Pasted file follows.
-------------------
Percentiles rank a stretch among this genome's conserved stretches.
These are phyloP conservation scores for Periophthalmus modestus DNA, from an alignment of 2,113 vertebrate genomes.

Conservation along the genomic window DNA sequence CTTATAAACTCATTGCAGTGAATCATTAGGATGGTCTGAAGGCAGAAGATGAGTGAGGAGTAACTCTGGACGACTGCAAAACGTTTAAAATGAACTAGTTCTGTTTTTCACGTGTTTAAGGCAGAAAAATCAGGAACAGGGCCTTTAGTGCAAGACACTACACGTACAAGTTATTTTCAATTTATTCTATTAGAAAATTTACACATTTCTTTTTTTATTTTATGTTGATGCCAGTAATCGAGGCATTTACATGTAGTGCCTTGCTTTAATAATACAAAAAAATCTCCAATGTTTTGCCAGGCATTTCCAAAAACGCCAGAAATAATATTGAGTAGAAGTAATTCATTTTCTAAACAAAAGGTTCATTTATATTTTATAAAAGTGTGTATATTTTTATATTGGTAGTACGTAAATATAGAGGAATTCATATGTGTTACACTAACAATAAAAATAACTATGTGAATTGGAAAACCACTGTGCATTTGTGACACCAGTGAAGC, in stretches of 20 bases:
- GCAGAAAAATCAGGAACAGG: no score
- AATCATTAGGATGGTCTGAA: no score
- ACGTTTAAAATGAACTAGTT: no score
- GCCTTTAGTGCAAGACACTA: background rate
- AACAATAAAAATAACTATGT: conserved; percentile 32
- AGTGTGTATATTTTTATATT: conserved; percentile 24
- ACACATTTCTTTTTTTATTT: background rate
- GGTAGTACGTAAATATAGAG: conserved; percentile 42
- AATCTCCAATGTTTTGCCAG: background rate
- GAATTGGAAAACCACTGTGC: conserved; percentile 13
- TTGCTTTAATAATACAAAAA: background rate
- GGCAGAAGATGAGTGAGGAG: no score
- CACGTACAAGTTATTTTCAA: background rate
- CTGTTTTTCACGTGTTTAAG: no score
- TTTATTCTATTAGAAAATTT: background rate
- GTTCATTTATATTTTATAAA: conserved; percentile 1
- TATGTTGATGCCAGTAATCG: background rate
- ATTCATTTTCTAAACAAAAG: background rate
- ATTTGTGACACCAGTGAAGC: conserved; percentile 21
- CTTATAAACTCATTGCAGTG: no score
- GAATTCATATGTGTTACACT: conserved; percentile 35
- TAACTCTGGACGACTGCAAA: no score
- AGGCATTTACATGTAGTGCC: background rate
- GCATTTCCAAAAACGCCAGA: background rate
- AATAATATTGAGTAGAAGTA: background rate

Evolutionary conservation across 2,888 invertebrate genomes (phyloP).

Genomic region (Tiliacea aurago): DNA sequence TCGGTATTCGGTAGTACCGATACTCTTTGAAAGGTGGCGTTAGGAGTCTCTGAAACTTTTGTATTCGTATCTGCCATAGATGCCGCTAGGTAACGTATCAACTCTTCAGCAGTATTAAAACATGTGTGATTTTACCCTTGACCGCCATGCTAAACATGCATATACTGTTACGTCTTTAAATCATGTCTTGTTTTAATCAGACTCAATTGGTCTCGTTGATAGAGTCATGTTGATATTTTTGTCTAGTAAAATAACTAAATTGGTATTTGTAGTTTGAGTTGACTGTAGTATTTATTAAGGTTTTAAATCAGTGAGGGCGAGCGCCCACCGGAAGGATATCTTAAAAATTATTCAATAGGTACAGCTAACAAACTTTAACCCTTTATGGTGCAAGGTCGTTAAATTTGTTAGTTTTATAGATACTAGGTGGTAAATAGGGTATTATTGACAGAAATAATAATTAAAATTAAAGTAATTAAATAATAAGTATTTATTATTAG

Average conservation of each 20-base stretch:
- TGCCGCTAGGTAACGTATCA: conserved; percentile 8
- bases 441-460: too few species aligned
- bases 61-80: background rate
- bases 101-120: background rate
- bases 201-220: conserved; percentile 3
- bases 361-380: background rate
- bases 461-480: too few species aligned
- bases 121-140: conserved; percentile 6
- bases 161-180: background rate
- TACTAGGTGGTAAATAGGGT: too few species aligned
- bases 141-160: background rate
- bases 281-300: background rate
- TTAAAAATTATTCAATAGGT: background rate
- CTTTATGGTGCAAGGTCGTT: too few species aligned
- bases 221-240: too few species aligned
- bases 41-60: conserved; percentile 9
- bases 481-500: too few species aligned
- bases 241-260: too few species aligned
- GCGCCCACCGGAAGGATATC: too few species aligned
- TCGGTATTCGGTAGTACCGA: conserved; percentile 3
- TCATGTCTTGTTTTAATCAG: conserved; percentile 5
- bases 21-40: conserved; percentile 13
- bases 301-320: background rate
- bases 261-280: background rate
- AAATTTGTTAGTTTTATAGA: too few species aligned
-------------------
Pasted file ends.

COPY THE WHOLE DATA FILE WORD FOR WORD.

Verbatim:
Percentiles rank a stretch among this genome's conserved stretches.
These are phyloP conservation scores for Periophthalmus modestus DNA, from an alignment of 2,113 vertebrate genomes.

Conservation along the genomic window DNA sequence CTTATAAACTCATTGCAGTGAATCATTAGGATGGTCTGAAGGCAGAAGATGAGTGAGGAGTAACTCTGGACGACTGCAAAACGTTTAAAATGAACTAGTTCTGTTTTTCACGTGTTTAAGGCAGAAAAATCAGGAACAGGGCCTTTAGTGCAAGACACTACACGTACAAGTTATTTTCAATTTATTCTATTAGAAAATTTACACATTTCTTTTTTTATTTTATGTTGATGCCAGTAATCGAGGCATTTACATGTAGTGCCTTGCTTTAATAATACAAAAAAATCTCCAATGTTTTGCCAGGCATTTCCAAAAACGCCAGAAATAATATTGAGTAGAAGTAATTCATTTTCTAAACAAAAGGTTCATTTATATTTTATAAAAGTGTGTATATTTTTATATTGGTAGTACGTAAATATAGAGGAATTCATATGTGTTACACTAACAATAAAAATAACTATGTGAATTGGAAAACCACTGTGCATTTGTGACACCAGTGAAGC, in stretches of 20 bases:
- GCAGAAAAATCAGGAACAGG: no score
- AATCATTAGGATGGTCTGAA: no score
- ACGTTTAAAATGAACTAGTT: no score
- GCCTTTAGTGCAAGACACTA: background rate
- AACAATAAAAATAACTATGT: conserved; percentile 32
- AGTGTGTATATTTTTATATT: conserved; percentile 24
- ACACATTTCTTTTTTTATTT: background rate
- GGTAGTACGTAAATATAGAG: conserved; percentile 42
- AATCTCCAATGTTTTGCCAG: background rate
- GAATTGGAAAACCACTGTGC: conserved; percentile 13
- TTGCTTTAATAATACAAAAA: background rate
- GGCAGAAGATGAGTGAGGAG: no score
- CACGTACAAGTTATTTTCAA: background rate
- CTGTTTTTCACGTGTTTAAG: no score
- TTTATTCTATTAGAAAATTT: background rate
- GTTCATTTATATTTTATAAA: conserved; percentile 1
- TATGTTGATGCCAGTAATCG: background rate
- ATTCATTTTCTAAACAAAAG: background rate
- ATTTGTGACACCAGTGAAGC: conserved; percentile 21
- CTTATAAACTCATTGCAGTG: no score
- GAATTCATATGTGTTACACT: conserved; percentile 35
- TAACTCTGGACGACTGCAAA: no score
- AGGCATTTACATGTAGTGCC: background rate
- GCATTTCCAAAAACGCCAGA: background rate
- AATAATATTGAGTAGAAGTA: background rate

Evolutionary conservation across 2,888 invertebrate genomes (phyloP).

Genomic region (Tiliacea aurago): DNA sequence TCGGTATTCGGTAGTACCGATACTCTTTGAAAGGTGGCGTTAGGAGTCTCTGAAACTTTTGTATTCGTATCTGCCATAGATGCCGCTAGGTAACGTATCAACTCTTCAGCAGTATTAAAACATGTGTGATTTTACCCTTGACCGCCATGCTAAACATGCATATACTGTTACGTCTTTAAATCATGTCTTGTTTTAATCAGACTCAATTGGTCTCGTTGATAGAGTCATGTTGATATTTTTGTCTAGTAAAATAACTAAATTGGTATTTGTAGTTTGAGTTGACTGTAGTATTTATTAAGGTTTTAAATCAGTGAGGGCGAGCGCCCACCGGAAGGATATCTTAAAAATTATTCAATAGGTACAGCTAACAAACTTTAACCCTTTATGGTGCAAGGTCGTTAAATTTGTTAGTTTTATAGATACTAGGTGGTAAATAGGGTATTATTGACAGAAATAATAATTAAAATTAAAGTAATTAAATAATAAGTATTTATTATTAG

Average conservation of each 20-base stretch:
- TGCCGCTAGGTAACGTATCA: conserved; percentile 8
- bases 441-460: too few species aligned
- bases 61-80: background rate
- bases 101-120: background rate
- bases 201-220: conserved; percentile 3
- bases 361-380: background rate
- bases 461-480: too few species aligned
- bases 121-140: conserved; percentile 6
- bases 161-180: background rate
- TACTAGGTGGTAAATAGGGT: too few species aligned
- bases 141-160: background rate
- bases 281-300: background rate
- TTAAAAATTATTCAATAGGT: background rate
- CTTTATGGTGCAAGGTCGTT: too few species aligned
- bases 221-240: too few species aligned
- bases 41-60: conserved; percentile 9
- bases 481-500: too few species aligned
- bases 241-260: too few species aligned
- GCGCCCACCGGAAGGATATC: too few species aligned
- TCGGTATTCGGTAGTACCGA: conserved; percentile 3
- TCATGTCTTGTTTTAATCAG: conserved; percentile 5
- bases 21-40: conserved; percentile 13
- bases 301-320: background rate
- bases 261-280: background rate
- AAATTTGTTAGTTTTATAGA: too few species aligned